Frequently Asked Questions
How many people have dyslexia?
We do not really know how many people have dyslexia. Since there has not been a generally accepted definition until recently, estimates have varied widely. The National Institutes of Health have estimated that 15% of the population may be dyslexic. In Tennessee, we estimate that at least 100,000 students in K-12 classes may be dyslexic.
What causes dyslexia?
Dyslexia is a consequence of the way a person's brain is organized. Learning to read requires making the association between printed symbols and spoken words and spoken sounds. These associations must become firmly fixed in memory for reading to be fluent. People with dyslexia have great difficulty establishing these associations. The exact cause of the difference in the brain is not known, but recent research and new technology make it possible to identify some of the differences in the brains of people with dyslexia. Also, interviews suggest that dyslexia appears in families across generations. Currently, the search for the possible genetic basis of dyslexia is underway in various locations around the world.
Will colored lenses help a person with dyslexia read better?
There is no solid research evidence that using colored lenses will improve reading for dyslexics. For people with dyslexia to learn to read, they must receive many hours of careful, systematic instruction in the sound system of the language. Any other treatments which may be recommended and attempted should not replace direct instruction in reading and writing. See recent article regarding color lenses.
How do I know if my child has dyslexia?
If your child has had difficulty learning to read words and spell, she might have dyslexia. Young children with dyslexia typically have difficulty learning the alphabet, rhyming, and dividing words into their sounds. Many parents of students with dyslexia describe their children as bright and eager learners until they encounter instruction in reading. At such time, they often become frustrated. Sometimes these children are able to memorize enough words to appear as if they are reading. When the number of words they must memorize becomes overwhelming (about third grade), the difficulty with reading becomes apparent. Simply stated, if your child has unusual difficulty pronouncing the words when he/she reads and spelling the words he/she writes (compared to others of the same age), you should consider an assessment for dyslexia.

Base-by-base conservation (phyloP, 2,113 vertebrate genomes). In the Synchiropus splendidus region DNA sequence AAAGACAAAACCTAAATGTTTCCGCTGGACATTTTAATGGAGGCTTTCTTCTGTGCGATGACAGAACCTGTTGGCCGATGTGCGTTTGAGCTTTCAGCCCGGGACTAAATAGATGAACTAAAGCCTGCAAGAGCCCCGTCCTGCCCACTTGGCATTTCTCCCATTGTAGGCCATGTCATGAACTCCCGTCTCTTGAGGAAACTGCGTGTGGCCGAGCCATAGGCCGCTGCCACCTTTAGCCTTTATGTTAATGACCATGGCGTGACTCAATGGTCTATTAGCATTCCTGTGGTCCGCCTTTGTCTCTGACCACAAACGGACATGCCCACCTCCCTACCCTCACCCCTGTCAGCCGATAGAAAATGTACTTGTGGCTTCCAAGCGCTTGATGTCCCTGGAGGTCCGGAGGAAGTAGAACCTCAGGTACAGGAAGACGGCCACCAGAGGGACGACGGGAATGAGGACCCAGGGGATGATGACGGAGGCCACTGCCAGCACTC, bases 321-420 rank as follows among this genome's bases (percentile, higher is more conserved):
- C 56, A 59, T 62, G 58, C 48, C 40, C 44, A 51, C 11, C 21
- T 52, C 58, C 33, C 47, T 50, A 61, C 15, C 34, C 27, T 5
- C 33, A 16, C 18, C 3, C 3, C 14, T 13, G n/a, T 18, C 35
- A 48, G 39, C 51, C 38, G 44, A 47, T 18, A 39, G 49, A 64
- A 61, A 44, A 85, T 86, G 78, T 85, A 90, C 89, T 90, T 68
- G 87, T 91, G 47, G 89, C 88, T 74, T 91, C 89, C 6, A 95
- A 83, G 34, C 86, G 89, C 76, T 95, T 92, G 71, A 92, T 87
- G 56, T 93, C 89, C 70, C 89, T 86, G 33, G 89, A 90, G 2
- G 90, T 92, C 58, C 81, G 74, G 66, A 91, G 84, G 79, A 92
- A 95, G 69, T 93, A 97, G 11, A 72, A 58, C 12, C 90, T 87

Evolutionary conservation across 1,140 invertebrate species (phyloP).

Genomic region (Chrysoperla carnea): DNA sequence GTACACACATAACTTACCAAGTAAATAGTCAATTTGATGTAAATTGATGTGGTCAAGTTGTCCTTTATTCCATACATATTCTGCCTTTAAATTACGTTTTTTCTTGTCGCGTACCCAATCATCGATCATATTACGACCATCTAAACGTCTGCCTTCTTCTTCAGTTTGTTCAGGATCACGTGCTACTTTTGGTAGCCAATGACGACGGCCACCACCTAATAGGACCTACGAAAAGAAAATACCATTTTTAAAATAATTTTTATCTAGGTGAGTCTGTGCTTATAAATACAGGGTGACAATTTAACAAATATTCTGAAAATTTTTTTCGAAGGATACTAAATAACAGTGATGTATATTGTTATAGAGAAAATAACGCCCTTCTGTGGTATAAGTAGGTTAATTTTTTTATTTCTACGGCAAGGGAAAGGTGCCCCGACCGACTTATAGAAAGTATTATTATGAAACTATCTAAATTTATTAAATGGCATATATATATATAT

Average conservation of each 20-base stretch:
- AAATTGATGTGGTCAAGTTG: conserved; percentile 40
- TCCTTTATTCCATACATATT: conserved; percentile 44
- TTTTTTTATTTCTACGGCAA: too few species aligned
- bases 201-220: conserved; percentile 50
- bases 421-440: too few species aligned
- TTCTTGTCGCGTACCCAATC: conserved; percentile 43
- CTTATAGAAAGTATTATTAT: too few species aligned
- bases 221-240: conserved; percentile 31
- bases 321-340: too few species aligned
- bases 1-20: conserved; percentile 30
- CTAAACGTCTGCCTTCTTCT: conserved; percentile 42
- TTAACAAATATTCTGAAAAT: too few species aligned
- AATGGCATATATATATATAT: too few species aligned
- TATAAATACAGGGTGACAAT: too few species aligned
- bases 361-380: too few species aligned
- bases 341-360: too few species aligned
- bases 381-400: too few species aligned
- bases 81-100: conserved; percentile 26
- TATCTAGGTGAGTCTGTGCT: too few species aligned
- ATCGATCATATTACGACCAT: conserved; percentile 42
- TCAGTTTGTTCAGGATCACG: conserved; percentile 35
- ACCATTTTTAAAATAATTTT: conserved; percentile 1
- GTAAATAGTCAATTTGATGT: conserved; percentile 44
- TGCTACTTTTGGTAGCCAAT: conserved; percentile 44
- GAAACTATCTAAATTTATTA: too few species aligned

How can I have my child assessed for dyslexia?
If you think your child may be dyslexic, contact your school principal and explain your concern. Under the Individuals with Disabilities Education Improvement Act (IDEIA Reauthorization 2004) and Public Law 94-142, the Education for all Handicapped Children Act of 1978, you are entitled to have your child evaluated by the school. Generally, schools provide a basic evaluation, but they do not always make a differential diagnosis for dyslexia. Should you wish to pursue the diagnosis privately, you should seek a qualified evaluator. If you decide to use a private evaluator, ask if this individual is familiar with diagnosing dyslexia and which areas she will be testing. A diagnosis of dyslexia can be made after these areas have been assessed: general ability, word recognition, word attack (sounding out words), spelling, reading comprehension, and written expression. In addition, a comprehensive evaluation will include assessment of oral language skills which affect learning to read and write. In Tennessee, contact the Center for the Study and Treatment of Dyslexia for information on testing your child.
Can a person have dyslexia and have an attention deficit hyperactivity disorder (ADHD)?
Yes. Recent research indicates that about 30% of individuals with dyslexia also have an attention deficit disorder (ADD).
Can dyslexia be cured?
No. Dyslexia is a lifelong condition. However, with appropriate remediation, individuals with dyslexia can learn to read and write. With good instruction, dyslexia becomes much less debilitating. Many students with dyslexia now attend college and become successful in positions which require considerable reading and writing. Without this instruction, many people with dyslexia will suffer from frustration, decreased self-esteem, and difficulty maintaining employment commensurate with their ability. Recent research indicates that more than half of people incarcerated suffer from undiagnosed or inadequately addressed dyslexia and other learning disabilities.